Searching for family farming in Argentina: chronicles of a technological innovation between two worlds


This paper proposes a contribution to the analysis of the processes that accompany the increasing fragmentation of agricultural worlds between contrasting models of development. To this end, we examine an area that has until now attracted little attention in this respect, that of the scientific and technological actors involved; we also look at original mechanisms which aim to create intersections between models of development. The paper is based on research carried out in Argentina, a country where there are two major contrasting models of development, embodied by the notions of agribusiness and family farming. We analyse the trajectory of a technological innovation in the field of machinery, based on the determination of agronomists and manufacturers to adapt agribusiness technologies to the needs of small family farmers. We study the attempts at problematisation and interessement that they make in relation to this public and its accompanying scientific and technical actors. These dynamics reveal contrasting approaches to innovation, technology and agricultural development. They also demonstrate the profound misunderstanding that exists between these two heterogeneous worlds.

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  1. 1.

    On this notion of model, see also (Godin 2015) on “innovation models”.

  2. 2.

    Some of these organisations did not hesitate to denounce an attempt to control and instrumentalise their action, dedicated until then to defending the so-called peasant or indigenous farming, for political and electoral purposes (Schiavoni 2010; Craviotti 2014).

  3. 3.

    Instituto Nacional de Tecnología Agropecuaria.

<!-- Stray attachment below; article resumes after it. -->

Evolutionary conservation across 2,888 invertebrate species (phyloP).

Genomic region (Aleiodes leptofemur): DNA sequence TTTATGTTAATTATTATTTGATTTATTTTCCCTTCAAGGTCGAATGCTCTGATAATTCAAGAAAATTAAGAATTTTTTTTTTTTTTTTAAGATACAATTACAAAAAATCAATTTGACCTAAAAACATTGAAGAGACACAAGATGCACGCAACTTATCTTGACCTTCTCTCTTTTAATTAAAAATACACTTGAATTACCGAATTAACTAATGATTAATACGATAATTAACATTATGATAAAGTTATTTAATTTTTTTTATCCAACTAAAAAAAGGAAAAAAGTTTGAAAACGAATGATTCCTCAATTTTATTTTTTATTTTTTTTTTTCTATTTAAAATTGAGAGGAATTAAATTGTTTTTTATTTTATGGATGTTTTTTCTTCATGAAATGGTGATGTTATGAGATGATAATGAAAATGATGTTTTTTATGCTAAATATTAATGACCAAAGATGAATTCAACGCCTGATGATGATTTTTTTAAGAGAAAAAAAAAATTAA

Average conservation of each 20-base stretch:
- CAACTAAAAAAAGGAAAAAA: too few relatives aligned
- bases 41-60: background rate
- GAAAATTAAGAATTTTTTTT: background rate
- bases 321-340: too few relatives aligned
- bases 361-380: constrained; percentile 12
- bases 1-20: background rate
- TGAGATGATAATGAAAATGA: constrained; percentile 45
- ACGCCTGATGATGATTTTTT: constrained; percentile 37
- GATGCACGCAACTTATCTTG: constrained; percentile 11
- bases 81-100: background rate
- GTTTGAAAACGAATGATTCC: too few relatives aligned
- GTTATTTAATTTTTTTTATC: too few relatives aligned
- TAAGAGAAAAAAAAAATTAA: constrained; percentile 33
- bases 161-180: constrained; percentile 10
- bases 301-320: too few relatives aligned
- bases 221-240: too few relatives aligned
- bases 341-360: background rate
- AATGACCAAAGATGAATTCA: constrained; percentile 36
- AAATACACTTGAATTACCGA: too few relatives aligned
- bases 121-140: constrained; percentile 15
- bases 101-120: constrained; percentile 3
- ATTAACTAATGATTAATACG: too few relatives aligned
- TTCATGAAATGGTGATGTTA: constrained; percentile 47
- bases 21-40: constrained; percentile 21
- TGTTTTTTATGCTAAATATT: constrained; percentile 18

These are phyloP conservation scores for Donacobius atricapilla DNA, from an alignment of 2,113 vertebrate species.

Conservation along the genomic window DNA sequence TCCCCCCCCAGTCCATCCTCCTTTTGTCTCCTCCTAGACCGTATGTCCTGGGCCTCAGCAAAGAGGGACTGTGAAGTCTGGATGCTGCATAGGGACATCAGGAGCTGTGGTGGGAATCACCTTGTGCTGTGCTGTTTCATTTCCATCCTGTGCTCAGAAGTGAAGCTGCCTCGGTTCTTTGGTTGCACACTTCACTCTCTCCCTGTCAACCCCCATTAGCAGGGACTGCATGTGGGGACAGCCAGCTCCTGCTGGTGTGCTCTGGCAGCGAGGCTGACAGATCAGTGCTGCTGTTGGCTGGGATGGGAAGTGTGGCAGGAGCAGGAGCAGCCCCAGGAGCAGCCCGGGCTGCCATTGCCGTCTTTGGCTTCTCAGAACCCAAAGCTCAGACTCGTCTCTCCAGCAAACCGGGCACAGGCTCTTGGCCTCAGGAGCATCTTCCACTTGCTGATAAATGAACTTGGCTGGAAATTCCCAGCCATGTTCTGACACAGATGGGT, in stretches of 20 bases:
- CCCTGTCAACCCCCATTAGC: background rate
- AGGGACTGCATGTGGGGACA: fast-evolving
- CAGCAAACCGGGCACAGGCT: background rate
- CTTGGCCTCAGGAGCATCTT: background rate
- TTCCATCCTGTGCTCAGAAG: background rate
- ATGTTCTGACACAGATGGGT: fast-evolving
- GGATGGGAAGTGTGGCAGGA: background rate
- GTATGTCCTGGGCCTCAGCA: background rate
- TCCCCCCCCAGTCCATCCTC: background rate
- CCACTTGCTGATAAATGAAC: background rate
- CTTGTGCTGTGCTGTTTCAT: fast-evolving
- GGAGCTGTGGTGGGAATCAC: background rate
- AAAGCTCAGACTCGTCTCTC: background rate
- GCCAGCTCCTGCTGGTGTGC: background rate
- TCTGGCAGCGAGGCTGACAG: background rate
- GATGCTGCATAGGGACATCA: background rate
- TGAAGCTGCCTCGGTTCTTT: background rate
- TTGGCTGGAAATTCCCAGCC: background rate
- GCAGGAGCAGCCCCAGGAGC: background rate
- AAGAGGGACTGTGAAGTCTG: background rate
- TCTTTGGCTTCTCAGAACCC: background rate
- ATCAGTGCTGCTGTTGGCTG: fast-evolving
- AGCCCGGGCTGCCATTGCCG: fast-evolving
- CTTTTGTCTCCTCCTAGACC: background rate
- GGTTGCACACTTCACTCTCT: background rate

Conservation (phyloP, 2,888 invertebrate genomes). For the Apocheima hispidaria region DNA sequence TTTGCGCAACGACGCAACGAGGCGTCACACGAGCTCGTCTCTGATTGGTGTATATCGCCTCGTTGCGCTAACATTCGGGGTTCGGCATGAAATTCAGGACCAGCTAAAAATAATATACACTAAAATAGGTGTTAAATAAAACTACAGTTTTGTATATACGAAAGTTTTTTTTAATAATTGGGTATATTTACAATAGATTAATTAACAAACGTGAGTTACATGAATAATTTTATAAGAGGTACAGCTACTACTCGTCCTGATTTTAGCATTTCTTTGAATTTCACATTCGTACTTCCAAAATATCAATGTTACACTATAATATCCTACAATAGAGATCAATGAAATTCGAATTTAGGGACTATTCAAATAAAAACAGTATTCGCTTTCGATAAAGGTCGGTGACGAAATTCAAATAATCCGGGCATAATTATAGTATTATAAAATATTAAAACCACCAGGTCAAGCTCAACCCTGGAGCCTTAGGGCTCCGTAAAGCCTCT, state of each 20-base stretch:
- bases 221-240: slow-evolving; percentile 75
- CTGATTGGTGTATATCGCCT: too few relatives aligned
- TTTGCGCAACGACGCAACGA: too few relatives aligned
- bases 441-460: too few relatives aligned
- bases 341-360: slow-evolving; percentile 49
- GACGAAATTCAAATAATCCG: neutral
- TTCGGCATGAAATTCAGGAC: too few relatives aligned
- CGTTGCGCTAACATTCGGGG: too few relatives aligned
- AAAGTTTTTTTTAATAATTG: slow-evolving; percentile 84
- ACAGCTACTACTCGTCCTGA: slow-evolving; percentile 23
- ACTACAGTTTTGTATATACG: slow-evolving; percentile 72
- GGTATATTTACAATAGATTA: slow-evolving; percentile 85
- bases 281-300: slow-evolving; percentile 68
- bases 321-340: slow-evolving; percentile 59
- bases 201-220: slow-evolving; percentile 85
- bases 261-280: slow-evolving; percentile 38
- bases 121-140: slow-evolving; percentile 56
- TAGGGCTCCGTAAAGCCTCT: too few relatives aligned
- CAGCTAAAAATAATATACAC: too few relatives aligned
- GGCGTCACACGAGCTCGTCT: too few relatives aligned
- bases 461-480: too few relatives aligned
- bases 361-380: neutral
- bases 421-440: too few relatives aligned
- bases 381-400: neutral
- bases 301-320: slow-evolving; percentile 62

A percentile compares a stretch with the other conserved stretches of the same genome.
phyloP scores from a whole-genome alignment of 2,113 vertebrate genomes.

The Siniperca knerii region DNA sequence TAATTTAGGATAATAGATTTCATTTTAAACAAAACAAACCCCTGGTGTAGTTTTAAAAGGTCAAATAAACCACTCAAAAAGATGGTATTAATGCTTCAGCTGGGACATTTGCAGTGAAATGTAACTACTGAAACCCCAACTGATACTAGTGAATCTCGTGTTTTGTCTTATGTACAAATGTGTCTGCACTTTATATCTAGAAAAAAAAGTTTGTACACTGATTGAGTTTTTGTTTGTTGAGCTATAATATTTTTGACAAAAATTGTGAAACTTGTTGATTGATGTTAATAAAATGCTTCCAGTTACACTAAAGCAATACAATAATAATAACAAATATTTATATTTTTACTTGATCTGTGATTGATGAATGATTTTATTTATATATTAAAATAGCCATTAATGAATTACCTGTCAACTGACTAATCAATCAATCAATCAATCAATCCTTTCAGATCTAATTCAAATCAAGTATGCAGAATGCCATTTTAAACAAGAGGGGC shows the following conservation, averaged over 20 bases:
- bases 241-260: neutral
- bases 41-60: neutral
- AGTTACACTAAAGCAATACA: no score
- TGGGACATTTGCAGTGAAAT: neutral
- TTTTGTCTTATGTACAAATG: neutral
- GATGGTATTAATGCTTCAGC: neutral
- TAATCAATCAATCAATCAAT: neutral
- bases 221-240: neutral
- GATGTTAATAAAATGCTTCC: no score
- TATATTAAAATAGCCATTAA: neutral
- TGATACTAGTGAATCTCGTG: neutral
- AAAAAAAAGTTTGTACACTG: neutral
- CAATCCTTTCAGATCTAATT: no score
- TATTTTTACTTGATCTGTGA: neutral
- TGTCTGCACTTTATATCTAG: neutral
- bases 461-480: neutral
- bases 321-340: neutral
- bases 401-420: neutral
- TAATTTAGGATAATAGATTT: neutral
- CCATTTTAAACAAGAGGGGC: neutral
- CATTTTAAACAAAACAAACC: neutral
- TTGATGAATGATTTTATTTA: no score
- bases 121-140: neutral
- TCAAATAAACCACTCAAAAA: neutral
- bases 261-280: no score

4. 4.

    This research was funded in part by the Agence Nationale de la Recherche (France), as part of the SAGE project (Sécurité Alimentaire: la globalisation d’un problème public), ANR-13-JSH1-0008, and by INTA as part of the project “Procesos socio-técnicos de innovación en los territorios—Programa Nacional para el desarrollo y la sustentabilidad de los territorios”.

  5. 5.

    It is worth mentioning that we will not be discussing the theoretical or analytical pertinence of these concepts; instead we will use them instrumentally, to serve our objective which consists in clarifying a relatively unexplored facet of the dynamics of coexistence in agriculture.

  6. 6.

    Note that one specificity of INTA is that it has its own agricultural research and development departments, whereas in many countries these are often confined to separate institutions.

  7. 7.

    This process reached its peak in 2014, a year declared by the FAO to be “International Family farming year”, with numerous political and scientific events being organised in Argentina around this theme.

  8. 8.

    Regarding debates on this notion, and on the distinction made with that of food security, see (Bernstein 2014, Jansen 2014).

  9. 9.

    On the population of peri-urban market gardeners, often Bolivian immigrants, and on their role in supplying cities such as Buenos Aires, see Le Gall (2015).


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Correspondence to Frédéric Goulet.

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Goulet, F., Giordano, G. Searching for family farming in Argentina: chronicles of a technological innovation between two worlds. Rev Agric Food Environ Stud 98, 233–253 (2017).

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  • Innovation
  • Science and technology
  • Agricultural machinery
  • Family farming
  • Argentina